The UGC 6456 galaxy is listed as a compact blue dwarf galaxy and is one of the closest to our Milky Way. Its UGC 6456 ULX source, or ultralight X-ray source, has mysterious properties, which they had not been studied in detail.

Among the brightest ever observed

The emissions of UGC 6456 ULX have brightness changes of more than two orders of magnitude with a maximum value of 17 erg duodecillions per second in the energy range of 0.3–8 keV (electron volts).

A duodecillón is a very long numerical scale equivalent to a 10 followed by 72 zeros! An electron volt is a unit of measurement that represents the energy per motion that an electron experiences.

Map of the constellation Draco "width =" 451 "height =" 500 "srcset ="
Map of the constellation Draco. Credit: Torsten Bronger / Wikimedia commons.

The magnitude of this source in its bright state is exceeded by an amount of -7.6. That makes her one of the ultraluminous sources of X-rays brightest ever discovered in the optical range.

The study presents a correlation between X-ray flows and optical (observable) flows in UGC 6456 ULX. This could indicate that the emission of optical light is produced by the X-ray re-processing in the outer parts of the so-called «Optically thick wind».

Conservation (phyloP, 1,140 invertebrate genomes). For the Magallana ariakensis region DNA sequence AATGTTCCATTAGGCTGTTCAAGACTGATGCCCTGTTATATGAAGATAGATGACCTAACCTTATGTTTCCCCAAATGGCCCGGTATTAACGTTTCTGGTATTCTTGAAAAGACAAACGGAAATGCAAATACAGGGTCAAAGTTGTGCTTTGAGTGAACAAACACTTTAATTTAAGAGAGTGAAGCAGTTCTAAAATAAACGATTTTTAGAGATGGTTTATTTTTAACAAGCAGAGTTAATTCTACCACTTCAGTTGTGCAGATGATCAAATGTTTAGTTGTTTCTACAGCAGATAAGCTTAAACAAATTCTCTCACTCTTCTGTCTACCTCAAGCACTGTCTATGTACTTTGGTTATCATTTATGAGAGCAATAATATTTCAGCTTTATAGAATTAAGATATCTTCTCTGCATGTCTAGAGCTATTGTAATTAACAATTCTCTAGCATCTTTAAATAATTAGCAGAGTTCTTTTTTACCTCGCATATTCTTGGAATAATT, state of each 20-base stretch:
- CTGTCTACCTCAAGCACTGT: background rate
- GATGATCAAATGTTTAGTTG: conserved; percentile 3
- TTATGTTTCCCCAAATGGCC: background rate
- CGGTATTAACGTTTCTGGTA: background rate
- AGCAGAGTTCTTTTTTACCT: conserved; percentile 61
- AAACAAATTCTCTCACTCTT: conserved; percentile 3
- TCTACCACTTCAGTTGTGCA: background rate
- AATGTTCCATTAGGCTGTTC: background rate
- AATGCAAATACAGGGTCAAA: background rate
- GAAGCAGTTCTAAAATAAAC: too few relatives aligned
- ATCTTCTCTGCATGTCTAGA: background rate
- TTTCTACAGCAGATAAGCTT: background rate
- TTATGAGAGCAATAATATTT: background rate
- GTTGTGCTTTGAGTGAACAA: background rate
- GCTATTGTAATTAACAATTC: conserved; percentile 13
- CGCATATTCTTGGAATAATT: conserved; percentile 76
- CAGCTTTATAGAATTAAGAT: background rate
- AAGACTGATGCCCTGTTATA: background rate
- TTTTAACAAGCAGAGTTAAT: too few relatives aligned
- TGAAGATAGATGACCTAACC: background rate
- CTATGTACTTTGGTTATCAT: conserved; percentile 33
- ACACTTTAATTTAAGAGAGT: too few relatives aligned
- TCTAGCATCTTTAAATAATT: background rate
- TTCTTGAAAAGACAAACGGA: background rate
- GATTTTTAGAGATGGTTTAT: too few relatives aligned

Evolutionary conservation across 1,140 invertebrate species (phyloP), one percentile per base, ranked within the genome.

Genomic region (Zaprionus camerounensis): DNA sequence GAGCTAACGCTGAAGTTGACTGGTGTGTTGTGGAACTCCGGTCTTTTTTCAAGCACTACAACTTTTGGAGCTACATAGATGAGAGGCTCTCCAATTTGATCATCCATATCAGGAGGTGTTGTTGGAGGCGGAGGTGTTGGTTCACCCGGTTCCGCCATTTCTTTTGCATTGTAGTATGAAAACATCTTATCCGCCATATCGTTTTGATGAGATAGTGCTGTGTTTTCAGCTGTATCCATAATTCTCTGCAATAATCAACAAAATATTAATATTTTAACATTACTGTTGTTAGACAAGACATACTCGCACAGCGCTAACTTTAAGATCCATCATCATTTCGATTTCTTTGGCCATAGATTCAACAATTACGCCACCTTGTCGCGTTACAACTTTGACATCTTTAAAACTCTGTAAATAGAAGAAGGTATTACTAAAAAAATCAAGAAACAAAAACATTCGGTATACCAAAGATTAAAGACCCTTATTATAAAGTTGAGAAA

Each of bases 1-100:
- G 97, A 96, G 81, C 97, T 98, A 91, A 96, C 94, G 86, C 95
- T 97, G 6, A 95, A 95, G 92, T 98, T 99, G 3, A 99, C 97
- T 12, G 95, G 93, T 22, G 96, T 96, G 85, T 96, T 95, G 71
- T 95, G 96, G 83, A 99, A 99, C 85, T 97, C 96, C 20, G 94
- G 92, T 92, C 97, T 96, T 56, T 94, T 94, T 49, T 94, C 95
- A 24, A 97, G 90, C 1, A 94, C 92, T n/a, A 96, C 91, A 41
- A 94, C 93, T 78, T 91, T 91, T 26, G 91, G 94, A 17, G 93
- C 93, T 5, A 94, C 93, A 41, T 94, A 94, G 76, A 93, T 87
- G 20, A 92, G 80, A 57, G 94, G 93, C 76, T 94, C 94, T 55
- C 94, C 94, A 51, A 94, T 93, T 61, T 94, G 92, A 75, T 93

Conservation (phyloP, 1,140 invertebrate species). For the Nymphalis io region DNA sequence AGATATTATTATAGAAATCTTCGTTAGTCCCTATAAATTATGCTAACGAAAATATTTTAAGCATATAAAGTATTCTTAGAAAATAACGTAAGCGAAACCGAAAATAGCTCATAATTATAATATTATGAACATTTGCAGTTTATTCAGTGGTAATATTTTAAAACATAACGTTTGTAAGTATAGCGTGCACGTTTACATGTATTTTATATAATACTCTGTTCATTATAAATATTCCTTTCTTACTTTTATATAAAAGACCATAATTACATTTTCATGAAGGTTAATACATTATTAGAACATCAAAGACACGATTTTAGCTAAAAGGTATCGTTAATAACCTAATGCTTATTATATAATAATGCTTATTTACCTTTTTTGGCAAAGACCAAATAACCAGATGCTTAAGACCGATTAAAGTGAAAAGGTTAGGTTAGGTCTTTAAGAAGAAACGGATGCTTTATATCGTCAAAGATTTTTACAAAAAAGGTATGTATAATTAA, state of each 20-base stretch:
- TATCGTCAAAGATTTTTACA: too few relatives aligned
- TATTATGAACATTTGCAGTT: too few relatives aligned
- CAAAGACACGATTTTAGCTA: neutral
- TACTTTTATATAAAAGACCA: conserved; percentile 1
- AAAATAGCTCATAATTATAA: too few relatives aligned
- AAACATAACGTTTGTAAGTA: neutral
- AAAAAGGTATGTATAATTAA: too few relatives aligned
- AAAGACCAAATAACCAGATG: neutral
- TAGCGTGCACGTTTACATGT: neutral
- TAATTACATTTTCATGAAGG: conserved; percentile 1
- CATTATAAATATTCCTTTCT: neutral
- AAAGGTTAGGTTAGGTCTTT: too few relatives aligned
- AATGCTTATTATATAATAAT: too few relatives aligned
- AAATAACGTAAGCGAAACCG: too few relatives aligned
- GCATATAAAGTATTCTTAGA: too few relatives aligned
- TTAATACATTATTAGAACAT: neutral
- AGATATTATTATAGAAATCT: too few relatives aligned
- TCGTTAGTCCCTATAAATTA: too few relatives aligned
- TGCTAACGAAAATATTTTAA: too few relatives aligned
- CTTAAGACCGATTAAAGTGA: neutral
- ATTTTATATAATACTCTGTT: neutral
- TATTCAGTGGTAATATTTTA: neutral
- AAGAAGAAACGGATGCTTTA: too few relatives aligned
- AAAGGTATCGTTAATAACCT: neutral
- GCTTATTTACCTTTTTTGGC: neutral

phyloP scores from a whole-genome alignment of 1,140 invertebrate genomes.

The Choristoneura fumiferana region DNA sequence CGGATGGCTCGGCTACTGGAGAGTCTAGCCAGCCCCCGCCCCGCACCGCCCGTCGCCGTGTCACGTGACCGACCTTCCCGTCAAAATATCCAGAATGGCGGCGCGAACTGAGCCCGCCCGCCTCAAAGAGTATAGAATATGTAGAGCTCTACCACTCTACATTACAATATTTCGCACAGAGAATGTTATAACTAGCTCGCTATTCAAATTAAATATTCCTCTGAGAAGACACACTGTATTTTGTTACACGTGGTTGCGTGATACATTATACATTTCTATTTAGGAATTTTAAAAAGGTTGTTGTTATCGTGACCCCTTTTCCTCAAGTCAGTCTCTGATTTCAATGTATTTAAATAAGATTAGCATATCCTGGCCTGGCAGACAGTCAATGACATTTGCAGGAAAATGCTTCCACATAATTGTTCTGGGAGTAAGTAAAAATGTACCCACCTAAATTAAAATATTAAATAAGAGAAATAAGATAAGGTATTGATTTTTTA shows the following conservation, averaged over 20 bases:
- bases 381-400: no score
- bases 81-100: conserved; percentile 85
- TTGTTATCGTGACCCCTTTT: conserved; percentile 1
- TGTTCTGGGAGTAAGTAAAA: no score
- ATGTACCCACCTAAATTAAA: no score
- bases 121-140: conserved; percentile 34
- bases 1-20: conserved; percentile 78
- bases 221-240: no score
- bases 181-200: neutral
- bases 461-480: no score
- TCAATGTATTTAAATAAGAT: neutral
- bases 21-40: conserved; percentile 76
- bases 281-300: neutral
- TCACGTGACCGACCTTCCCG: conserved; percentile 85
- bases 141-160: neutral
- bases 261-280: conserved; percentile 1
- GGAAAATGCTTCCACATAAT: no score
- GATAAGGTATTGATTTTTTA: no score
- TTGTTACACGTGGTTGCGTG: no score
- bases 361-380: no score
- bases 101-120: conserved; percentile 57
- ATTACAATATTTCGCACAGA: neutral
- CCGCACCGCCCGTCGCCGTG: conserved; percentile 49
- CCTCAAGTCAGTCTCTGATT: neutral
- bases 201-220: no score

Ultra-light X-ray font "width =" 720 "height =" 488 "srcset =" https://www.soulask.com/wp-content/uploads/2019/12/1575347443_138_They-detect-an-ultralight-source-of-x-rays-that-comes-from.jpg 720w
Illustration of the phenomenon. Credit: NASA

The detection of many hydrogen and helium emission lines could relate to the wind that emerges from the powerful and dynamic accretion disk. This disk is a structure full of powder and cosmic gas that forms around a central object.

More details are expected with the following observations of this ultra-light source of X-rays. The light and energy changes of this system are similar to that of another known source, the so-called NGC 7793 P13, which has a neutron star.

The scientific study has been published on the pre-print website arXiv.org.

References: phys.org.